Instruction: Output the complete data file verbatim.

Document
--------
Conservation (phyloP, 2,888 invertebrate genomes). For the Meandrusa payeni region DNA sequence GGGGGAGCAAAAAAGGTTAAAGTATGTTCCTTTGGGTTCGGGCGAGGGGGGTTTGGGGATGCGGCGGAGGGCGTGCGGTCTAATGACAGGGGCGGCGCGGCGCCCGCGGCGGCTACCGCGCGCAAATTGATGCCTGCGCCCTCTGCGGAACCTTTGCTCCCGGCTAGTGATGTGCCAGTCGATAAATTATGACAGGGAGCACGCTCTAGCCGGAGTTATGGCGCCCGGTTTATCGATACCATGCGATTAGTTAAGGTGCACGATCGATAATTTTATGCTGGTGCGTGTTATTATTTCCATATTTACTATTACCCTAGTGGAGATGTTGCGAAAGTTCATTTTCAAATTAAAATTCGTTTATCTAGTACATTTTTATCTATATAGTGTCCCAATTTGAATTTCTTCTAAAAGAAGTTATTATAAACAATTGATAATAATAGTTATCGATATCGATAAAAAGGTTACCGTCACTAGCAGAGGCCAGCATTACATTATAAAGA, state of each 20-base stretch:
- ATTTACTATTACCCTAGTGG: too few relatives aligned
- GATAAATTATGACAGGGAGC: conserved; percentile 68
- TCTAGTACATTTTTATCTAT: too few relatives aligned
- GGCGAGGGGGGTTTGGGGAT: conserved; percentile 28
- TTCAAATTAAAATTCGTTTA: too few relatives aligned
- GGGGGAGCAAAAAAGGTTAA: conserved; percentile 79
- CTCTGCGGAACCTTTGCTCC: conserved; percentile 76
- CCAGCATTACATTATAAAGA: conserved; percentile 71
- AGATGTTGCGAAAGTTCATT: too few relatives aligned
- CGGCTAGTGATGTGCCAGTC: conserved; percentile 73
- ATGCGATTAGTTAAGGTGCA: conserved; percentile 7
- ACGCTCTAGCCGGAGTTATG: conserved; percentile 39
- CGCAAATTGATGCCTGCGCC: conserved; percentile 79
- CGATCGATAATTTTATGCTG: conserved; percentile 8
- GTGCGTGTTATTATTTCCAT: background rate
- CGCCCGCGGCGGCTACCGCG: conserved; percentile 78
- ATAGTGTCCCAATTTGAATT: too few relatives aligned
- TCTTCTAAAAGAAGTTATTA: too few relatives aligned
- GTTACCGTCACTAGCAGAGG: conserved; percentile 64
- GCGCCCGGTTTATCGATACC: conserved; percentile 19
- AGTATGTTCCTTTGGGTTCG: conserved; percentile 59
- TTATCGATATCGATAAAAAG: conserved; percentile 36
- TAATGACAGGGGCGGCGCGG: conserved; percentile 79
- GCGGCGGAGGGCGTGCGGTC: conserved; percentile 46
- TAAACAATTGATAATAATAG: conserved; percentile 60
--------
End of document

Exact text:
Conservation (phyloP, 2,888 invertebrate genomes). For the Meandrusa payeni region DNA sequence GGGGGAGCAAAAAAGGTTAAAGTATGTTCCTTTGGGTTCGGGCGAGGGGGGTTTGGGGATGCGGCGGAGGGCGTGCGGTCTAATGACAGGGGCGGCGCGGCGCCCGCGGCGGCTACCGCGCGCAAATTGATGCCTGCGCCCTCTGCGGAACCTTTGCTCCCGGCTAGTGATGTGCCAGTCGATAAATTATGACAGGGAGCACGCTCTAGCCGGAGTTATGGCGCCCGGTTTATCGATACCATGCGATTAGTTAAGGTGCACGATCGATAATTTTATGCTGGTGCGTGTTATTATTTCCATATTTACTATTACCCTAGTGGAGATGTTGCGAAAGTTCATTTTCAAATTAAAATTCGTTTATCTAGTACATTTTTATCTATATAGTGTCCCAATTTGAATTTCTTCTAAAAGAAGTTATTATAAACAATTGATAATAATAGTTATCGATATCGATAAAAAGGTTACCGTCACTAGCAGAGGCCAGCATTACATTATAAAGA, state of each 20-base stretch:
- ATTTACTATTACCCTAGTGG: too few relatives aligned
- GATAAATTATGACAGGGAGC: conserved; percentile 68
- TCTAGTACATTTTTATCTAT: too few relatives aligned
- GGCGAGGGGGGTTTGGGGAT: conserved; percentile 28
- TTCAAATTAAAATTCGTTTA: too few relatives aligned
- GGGGGAGCAAAAAAGGTTAA: conserved; percentile 79
- CTCTGCGGAACCTTTGCTCC: conserved; percentile 76
- CCAGCATTACATTATAAAGA: conserved; percentile 71
- AGATGTTGCGAAAGTTCATT: too few relatives aligned
- CGGCTAGTGATGTGCCAGTC: conserved; percentile 73
- ATGCGATTAGTTAAGGTGCA: conserved; percentile 7
- ACGCTCTAGCCGGAGTTATG: conserved; percentile 39
- CGCAAATTGATGCCTGCGCC: conserved; percentile 79
- CGATCGATAATTTTATGCTG: conserved; percentile 8
- GTGCGTGTTATTATTTCCAT: background rate
- CGCCCGCGGCGGCTACCGCG: conserved; percentile 78
- ATAGTGTCCCAATTTGAATT: too few relatives aligned
- TCTTCTAAAAGAAGTTATTA: too few relatives aligned
- GTTACCGTCACTAGCAGAGG: conserved; percentile 64
- GCGCCCGGTTTATCGATACC: conserved; percentile 19
- AGTATGTTCCTTTGGGTTCG: conserved; percentile 59
- TTATCGATATCGATAAAAAG: conserved; percentile 36
- TAATGACAGGGGCGGCGCGG: conserved; percentile 79
- GCGGCGGAGGGCGTGCGGTC: conserved; percentile 46
- TAAACAATTGATAATAATAG: conserved; percentile 60